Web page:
Louisville's Red Cross Hospital was founded by African Americans for African Americans due to segregation laws. The hospital was founded in 1889 as a small hospital on 6th Street in Louisville, Ky. Six years later the hospital moved to a larger facility on Shelby Street. The hospital grew in size and capability, mostly backed by the local African American community. Although, its doors closed in 1975, the building is still standing at 1436 S Shelby Street.
The Red Cross Hospital: 1889 to 1975
two African-American doctors in Louisville succeeded in launching an
African-American hospital, the first of its kind in the city. The Doctors, W.T. Merchant and
Ellis Whedbee opened the hospital in a four-room
private residence at 6th Street and Floyd. It was a small hospital, but it was a promising step forward
for both the hospital and the African American Community. Six years later the
hospital moved to 1436 South Shelby Street and expanded the facility. In 1912
the first brick facility was constructed, and over the course of the next fifty
years, the hospital grew in both size and
importance in the community.
laws of the time meant the hospital was staffed by African Americans as well as
serving African Americans. The Red Cross Hospital opened its own School for
Nurses. Mary Merritt, R.N., was the
first black nurse to be licensed in Kentucky. She was the head of the on-site nursing
program for thirty-one years, 1914 to 1945.
At the beginning the hospital was funded by the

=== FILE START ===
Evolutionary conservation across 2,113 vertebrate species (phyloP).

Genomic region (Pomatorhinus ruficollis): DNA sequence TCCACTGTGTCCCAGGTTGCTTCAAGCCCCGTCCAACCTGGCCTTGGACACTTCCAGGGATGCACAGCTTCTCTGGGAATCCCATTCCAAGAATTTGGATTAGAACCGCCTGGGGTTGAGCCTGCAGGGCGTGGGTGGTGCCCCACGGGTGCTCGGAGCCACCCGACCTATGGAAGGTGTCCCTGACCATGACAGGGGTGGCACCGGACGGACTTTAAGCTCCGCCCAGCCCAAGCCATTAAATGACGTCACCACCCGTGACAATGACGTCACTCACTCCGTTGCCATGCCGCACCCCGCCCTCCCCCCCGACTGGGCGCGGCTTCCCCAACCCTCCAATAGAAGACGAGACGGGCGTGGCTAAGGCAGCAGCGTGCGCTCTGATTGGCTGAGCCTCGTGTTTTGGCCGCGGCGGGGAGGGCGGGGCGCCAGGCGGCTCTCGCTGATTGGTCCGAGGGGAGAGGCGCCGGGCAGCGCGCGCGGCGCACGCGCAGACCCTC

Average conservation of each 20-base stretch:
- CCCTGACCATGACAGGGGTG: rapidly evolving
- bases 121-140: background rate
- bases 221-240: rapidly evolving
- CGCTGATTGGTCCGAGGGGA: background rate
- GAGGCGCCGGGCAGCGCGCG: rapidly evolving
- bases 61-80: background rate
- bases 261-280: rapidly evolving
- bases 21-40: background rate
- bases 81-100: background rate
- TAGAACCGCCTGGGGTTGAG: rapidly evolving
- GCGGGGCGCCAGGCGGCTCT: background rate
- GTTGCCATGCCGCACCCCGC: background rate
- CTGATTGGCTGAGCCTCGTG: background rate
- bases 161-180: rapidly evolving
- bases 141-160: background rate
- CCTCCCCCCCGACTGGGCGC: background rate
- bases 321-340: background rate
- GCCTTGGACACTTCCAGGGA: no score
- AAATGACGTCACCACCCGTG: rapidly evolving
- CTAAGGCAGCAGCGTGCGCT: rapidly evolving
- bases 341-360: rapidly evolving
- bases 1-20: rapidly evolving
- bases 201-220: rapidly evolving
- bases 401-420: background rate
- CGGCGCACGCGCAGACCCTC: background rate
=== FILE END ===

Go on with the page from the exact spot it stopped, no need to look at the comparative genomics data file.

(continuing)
support of the black community in Louisville. Dinners, raffles, civic and
church groups banded together to ascertain that the hospital would not
flounder. Their efforts paid off because the hospital steadily grew, and so did the community pride invested
Soon, others in
the local community became involved, including Mrs. J. B. Speed, who enlisted
other supporters. As funding became available,
the Hospital and its staff expanded providing caring and professional service
to the community.
The Red Cross Nurse training program at the
hospital was closed in 1937. In 1948 the hospital reopened the training
program, the American Cancer society certified the hospital to operate a cancer
By 1940-41 the
hospital had not only an in-house doctor on staff, Dr. William Settle, but also
had a Medical Director, Dr. J. B. Bell. The Red Cross Hospital was granted
money from both state and city sources,
and the hospital saw new growth.
The hospital remained
segregated until 1953 till the integration of the Jefferson County Medical
Society. This allowed for a more open flow of medical professional between
hospitals. Jewish Hospital in Louisville became the first all-white hospital in
the area to have black doctors on their staff.
By 1965 the Red
Cross Hospital was entirely modernized. It had the accreditation of the Joint
Commission on Accreditation of Hospitals and memberships in the American
Hospital Association, the Kentucky Hospital Association, the Ohio Valley Hospital
Conference and the Louisville Hospital Council. The Red Cross Hospital
succeeded due to the caring and dedication of all those who had believed in its
value and community struggled to create it.
After 76 years of
serving the City of Louisville, the Red
Cross Hospital Closed its doors in 1975. It served the citizens of Louisville
well. It had comforted the sick and saved lives by opening doors. It was an
asset to the community and as such, deserves a proud place in the collective
memory of the Louisville Community.